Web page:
Monday, January 27, 2014

Book Report: A Wrinkle in Time

A Wrinkle in Time is one of the first science fiction books I remember reading. Can I just say that I love this book? I have no idea why I haven't read the entire series--it's a quintet!--but I aim to remedy that immediately. One of the wonderful things about Madeleine L'Engle is that she doesn't write down to her readers. Sophisticated concepts about space and time travel are explained clearly and with respect, and the young heros of the story are smart, capable, and willing to make sacrifices for those they love. And there are puns!

This month has been all about young heroines, and although A Wrinkle in Time is thoroughly modern (most of the book is set on other planets!) compared to The Witch of Blackbird Pond and The True Confessions of Charlotte Doyle, Meg is every bit as smart and selfless as Kit and Charlotte. Plus, not only is Meg committed to saving her family, she's also ready to battle the forces of universal darkness. Get it, girl.

The first sign of returning consciousness was cold. Then sound. She was aware of voices that seemed to be traveling through her across an arctic waste. Slowly the icy sounds cleared and she realized that the voices belonged to her father and Calvin. She did not hear Charles Wallace. She tried to open her eyes but the lids would not move. She tried to sit up, but she could not stir. She struggled to turn over, to move her hands, her feet, but nothing happened. She knew that she had a body, but it was as lifeless as marble.  -- Madeline L'Engle

You may also enjoy The Phantom Tollbooth by Norton Juster (isn't that an excellent name?), The BFG by Roald Dahl, Tuck Everlasting by Natalie Babbitt, The Giver by Lois Lowry, and anything by Kelly Link. There was also a book about a boy and girl in the fourth dimension that I remember reading in middle school, but I can't remember the title. I can, however, picture the cover quite clearly. What is it?! Does anyone have any suggestions? I might just have to revisit my middle school library. Perish the thought.

1. Girl with glasses, via Curated by Laura Emelie; 2. Milky Way, by Luke Gram via Man & Camera; 3. Gate, by Andrew Newson via The Good, the Bad, and the Ugly Story!; 4. Paper tape from the Colossus, by David Barrington via Flickr; 5. Lotus Dome, via Physics Buzz; 6. Men working, via The Homme Depot; 7. Shirt and sweater, via Children of the Bad Revolution; 8. Loafers, by Lady Moriarty; 9. Holding hands, via The Messes of Men; 10. Orbits, via Kavanah; 11. Crystal ball, via Orion; 12. Chongqing Grand Theater, by Jordi A via Flickr.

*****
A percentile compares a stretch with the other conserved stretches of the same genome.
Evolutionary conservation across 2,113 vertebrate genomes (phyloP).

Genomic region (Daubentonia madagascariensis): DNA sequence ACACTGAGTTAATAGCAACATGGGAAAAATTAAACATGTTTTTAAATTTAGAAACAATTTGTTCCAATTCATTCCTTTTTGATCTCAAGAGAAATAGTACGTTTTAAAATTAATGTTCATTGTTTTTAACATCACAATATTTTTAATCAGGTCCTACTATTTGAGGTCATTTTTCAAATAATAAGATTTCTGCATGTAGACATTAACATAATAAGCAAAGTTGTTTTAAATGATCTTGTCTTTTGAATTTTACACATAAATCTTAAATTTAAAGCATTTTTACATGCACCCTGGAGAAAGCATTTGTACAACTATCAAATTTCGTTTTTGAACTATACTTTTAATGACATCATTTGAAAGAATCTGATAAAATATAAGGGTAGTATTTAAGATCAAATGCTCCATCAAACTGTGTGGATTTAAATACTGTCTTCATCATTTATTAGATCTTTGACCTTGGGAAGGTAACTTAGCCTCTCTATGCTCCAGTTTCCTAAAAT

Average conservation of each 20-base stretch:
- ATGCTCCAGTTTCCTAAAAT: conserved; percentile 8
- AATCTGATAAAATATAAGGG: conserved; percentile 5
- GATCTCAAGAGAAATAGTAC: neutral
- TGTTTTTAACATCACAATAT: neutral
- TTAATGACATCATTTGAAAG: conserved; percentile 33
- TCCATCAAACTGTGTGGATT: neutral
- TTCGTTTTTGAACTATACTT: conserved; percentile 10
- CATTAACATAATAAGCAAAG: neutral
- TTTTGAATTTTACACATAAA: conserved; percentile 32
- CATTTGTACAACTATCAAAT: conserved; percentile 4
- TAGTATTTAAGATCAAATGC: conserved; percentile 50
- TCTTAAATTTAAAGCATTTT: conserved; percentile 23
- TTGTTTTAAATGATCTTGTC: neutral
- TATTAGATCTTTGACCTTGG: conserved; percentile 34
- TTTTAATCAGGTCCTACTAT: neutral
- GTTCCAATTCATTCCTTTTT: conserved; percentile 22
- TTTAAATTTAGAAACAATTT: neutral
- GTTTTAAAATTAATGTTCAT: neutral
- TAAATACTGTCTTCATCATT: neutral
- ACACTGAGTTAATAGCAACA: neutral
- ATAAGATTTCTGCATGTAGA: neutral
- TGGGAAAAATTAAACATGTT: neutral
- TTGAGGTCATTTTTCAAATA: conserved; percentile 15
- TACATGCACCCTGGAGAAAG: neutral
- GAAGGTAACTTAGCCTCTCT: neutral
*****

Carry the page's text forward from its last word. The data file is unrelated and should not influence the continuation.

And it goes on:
1. Is it The Boy who Reversed Himself by William Sleator?

    Per Wikipedia:
    A high school girl named Laura grows suspicious when a report of hers appears in mirror writing, and Omar, the weird boy next door, makes it go back to normal. Furthermore, he seems to be parting his hair on a different side than usual. He first refuses to explain what's going on, but after she repeatedly coaxes him, he reveals that he has access to the fourth dimension, where he accidentally "reversed" himself. He eventually allows her to visit it under his supervision, but he warns her that it is extremely dangerous and that he is violating some agreement by letting her in on the secret. She tries to use her access to the higher dimension to impress Pete, a popular boy she wants to go to the school dance with, but after she seems to disappear into thin air and unlock a door from the other side, Pete realizes something funny is going on, and she feels pressured to show him the truth, without Omar's knowledge. When she brings Pete into four-space, they lose their way and end up as the captives of four-dimensional creatures. Unfortunately, she determines that escaping might threaten the very existence of her own world by making the powerful 4-D creatures aware of it. With Omar's help, she finds a safe way out and learns the truth about how he came to know about other dimensions.

    1. Oh my gosh, it could be! You may have just solved the mystery, Aleta!!!!


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